As for your teensy bit of "evidence" -- you know, the story you told about TweetDeck? (Or "TwitterDeck," as you called it.) As usual, you twisted language around to fit your personal requirements. You painted TweetDeck's description of the numerous customizations of Android as a bad thing, saying the company "had to contend" with the "daunting challenge" of numerous ROMs and software configurations.
When presenting its data, here's what TweetDeck's team actually said:
From our perspective, it's pretty cool to have our app work on such a wide variety of devices and Android OS variations.
The company's founder has gone on to directly address your mischaracterization on Twitter, saying:
Did we at any point say it was a nightmare developing on Android? Errr nope, no we didn't. It wasn't.
We only have 2 guys developing on Android TweetDeck so that shows how small an issue fragmentation is
I've said it before and I'll say it again, Steve: Android is open. But open means different things. It's the very nature of an open system that allows for the numerous varieties and customizations of Android. It's up to the customer to decide what he or she wants.
You may be right that most users don't care about the principles behind open vs. closed. But plenty of users do like the practical advantages that come with an open ecosystem. They like being able to load any application they want on their phones, for example -- not just ones that you and your porn police think are appropriate. They like being able to pick out a phone with hardware that meets their needs, be it a large screen, a physical keyboard, or an antenna that actually allows them to reliably place calls. And yes, many people like being able to make their devices look and perform the way they want. As I've said countless times, a cookie-cutter home screen with simple rows of static icons isn't for everyone.
The same logic applies to the "problem" you described with multiple app markets, Steve: It isn't a problem. Intraplatform competition will only lead to richer and more diverse options for customers. Outside of your walled Apple universe, you know, most markets -- virtual or otherwise -- do allow people to buy stuff from multiple providers. Choice doesn't lead to chaos.
This letter's getting a bit long, Steve, so I'll just mention one more thing, to borrow your phrase. You say that the true strength of your product compared to Android is that it "just works." I helped a friend set up her new iPhone last weekend. First, we had to download and install your bulky, bloated, and mandatory iTunes software to her computer. Then we had to go track down the original sources for all of her music, because her old iPod had been configured on a different PC -- so iTunes wouldn't let us pull any of the music off of it. Once we'd reacquired everything we could find, we imported all the songs into iTunes. Of course, her playlists were gone, since they were locked down on her old iPod and unavailable to us, so we spent half an hour fixing album and artist names so she could access her music that way. Finally, we synced iTunes to her phone, and -- more than 90 minutes later -- were done.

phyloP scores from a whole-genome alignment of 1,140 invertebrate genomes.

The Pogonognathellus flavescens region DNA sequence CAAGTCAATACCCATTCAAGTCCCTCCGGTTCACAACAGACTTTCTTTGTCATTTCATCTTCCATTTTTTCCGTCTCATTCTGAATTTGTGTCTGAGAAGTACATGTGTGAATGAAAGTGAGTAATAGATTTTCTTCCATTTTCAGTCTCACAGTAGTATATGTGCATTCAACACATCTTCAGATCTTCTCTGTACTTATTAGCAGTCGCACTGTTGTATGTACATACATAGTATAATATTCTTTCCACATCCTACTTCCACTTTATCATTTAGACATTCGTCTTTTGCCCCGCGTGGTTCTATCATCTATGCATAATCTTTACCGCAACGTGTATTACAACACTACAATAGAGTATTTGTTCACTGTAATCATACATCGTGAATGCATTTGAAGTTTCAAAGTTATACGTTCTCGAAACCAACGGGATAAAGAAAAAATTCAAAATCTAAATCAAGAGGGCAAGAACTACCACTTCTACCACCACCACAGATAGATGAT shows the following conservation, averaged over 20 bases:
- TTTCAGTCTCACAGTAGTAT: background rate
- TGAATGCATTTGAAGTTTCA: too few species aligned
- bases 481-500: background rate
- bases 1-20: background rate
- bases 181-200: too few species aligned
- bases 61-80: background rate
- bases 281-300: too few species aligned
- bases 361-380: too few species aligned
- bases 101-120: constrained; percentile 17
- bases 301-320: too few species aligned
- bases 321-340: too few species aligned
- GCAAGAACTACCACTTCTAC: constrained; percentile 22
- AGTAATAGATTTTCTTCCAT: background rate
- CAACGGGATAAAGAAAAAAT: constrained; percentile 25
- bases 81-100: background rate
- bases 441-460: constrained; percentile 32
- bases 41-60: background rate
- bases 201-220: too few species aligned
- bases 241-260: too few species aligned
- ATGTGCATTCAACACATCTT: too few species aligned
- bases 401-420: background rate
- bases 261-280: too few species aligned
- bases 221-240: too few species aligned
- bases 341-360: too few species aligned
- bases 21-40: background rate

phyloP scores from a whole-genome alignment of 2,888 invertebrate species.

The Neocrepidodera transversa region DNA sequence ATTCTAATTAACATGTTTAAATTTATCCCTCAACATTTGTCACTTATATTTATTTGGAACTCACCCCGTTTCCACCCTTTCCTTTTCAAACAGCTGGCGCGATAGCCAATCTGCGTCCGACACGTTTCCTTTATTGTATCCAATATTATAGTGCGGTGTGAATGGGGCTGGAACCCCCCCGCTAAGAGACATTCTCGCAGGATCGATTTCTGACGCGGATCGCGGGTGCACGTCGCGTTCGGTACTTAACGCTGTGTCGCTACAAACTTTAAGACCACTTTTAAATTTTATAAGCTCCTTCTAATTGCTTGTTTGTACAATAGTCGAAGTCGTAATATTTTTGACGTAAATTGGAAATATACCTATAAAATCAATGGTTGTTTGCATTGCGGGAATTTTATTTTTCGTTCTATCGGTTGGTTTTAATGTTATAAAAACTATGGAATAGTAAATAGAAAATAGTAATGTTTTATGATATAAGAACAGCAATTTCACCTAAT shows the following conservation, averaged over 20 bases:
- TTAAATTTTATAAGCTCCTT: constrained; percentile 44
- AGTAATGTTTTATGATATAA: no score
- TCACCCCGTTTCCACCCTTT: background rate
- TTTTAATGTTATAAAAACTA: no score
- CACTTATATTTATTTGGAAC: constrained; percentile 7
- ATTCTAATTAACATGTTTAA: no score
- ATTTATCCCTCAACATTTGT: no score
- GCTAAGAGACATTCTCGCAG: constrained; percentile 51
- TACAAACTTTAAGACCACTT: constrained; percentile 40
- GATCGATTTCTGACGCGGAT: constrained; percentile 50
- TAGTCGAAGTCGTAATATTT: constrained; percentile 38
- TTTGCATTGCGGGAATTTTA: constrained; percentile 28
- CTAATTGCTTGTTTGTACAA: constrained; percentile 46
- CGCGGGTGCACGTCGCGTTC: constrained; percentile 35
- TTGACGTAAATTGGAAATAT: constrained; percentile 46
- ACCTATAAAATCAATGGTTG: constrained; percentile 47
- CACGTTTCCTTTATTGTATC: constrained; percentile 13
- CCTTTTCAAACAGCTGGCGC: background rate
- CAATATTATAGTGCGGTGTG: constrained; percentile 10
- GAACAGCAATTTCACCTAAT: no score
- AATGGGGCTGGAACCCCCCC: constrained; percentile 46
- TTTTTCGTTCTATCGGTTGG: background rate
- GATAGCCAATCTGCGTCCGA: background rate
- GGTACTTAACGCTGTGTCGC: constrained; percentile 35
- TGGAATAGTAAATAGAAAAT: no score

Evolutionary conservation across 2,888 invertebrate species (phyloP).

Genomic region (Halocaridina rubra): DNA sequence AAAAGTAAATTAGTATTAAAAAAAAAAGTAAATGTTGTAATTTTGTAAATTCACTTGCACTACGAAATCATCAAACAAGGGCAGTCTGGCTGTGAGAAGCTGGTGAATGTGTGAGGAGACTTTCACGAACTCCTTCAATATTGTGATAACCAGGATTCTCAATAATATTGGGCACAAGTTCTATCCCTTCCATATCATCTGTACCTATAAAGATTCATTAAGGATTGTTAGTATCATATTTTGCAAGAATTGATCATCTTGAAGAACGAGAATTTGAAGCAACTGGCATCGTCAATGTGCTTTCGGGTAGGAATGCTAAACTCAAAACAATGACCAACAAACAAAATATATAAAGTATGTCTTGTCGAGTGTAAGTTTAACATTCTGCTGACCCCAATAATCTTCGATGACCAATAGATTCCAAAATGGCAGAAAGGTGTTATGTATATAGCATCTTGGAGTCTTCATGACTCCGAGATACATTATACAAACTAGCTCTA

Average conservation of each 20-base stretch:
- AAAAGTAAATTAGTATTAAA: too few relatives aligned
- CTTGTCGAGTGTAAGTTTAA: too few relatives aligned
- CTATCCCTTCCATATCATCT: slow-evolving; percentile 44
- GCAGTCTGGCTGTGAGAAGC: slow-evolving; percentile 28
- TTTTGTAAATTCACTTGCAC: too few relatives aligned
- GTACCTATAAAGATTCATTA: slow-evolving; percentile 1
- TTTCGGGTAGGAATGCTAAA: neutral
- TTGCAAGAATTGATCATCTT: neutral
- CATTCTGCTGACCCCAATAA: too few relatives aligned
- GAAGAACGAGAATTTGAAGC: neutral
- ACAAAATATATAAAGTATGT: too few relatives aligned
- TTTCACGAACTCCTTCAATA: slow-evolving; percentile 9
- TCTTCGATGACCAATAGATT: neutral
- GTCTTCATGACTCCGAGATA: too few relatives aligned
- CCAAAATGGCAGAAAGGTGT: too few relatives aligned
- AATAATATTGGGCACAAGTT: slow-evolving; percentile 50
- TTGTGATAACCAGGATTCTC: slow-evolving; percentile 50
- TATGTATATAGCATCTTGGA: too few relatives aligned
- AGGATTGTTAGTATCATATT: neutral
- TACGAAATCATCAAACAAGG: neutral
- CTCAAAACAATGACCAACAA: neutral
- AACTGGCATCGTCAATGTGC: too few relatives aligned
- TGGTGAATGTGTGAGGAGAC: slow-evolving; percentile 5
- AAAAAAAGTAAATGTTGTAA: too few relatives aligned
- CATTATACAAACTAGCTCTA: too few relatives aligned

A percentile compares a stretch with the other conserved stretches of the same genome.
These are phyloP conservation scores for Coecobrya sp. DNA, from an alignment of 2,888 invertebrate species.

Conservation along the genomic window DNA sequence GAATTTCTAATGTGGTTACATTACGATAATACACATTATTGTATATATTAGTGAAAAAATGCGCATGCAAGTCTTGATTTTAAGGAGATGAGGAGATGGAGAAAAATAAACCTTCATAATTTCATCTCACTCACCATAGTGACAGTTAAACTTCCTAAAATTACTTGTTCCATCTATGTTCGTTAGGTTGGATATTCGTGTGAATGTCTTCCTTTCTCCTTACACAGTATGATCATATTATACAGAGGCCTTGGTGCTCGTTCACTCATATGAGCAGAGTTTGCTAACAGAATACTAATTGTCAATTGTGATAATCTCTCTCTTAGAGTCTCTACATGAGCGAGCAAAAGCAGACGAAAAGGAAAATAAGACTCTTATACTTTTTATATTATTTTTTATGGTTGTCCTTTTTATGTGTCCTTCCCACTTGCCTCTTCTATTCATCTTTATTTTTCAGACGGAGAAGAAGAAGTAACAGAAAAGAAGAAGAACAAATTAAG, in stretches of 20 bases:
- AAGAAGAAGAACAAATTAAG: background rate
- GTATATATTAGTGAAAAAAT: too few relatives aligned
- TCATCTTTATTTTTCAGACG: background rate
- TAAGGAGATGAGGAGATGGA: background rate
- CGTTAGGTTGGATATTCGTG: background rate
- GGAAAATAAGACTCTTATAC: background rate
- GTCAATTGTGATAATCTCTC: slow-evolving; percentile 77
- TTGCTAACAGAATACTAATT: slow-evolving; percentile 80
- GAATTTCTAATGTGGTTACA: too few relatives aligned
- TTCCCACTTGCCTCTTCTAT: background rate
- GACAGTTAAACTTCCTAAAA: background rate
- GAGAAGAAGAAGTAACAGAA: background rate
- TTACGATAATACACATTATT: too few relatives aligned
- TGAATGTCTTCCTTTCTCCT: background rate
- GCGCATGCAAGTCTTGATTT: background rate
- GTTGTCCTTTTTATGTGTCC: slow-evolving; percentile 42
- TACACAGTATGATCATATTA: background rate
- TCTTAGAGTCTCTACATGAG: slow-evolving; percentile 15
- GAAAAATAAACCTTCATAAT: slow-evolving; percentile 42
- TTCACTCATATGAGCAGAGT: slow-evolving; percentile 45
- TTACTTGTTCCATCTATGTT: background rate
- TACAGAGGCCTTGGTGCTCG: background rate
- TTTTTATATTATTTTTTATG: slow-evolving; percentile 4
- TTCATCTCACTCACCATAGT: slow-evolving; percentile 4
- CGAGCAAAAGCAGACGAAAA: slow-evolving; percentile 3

When I put music on my Android phone, I plug the phone into a PC and drag-and-drop files over as if I were using a flash drive. That's it. If I later want to load them onto a different computer, I plug my phone in there and drag-and-drop the files in the other direction. I could use an iTunes-like interface if I wanted to, of course, but I'd rather not. You see, there are no restrictions as to how I manage and use my own property. It's my phone, it's my music, and I do with it as I please.
That's what I call power, Steve. That's what I call a device "just working."
P.S. That was a nice black turtleneck you had on the other day. You should really consider wearing those more often.
Article copyright 2010 JR Raphael. All rights reserved.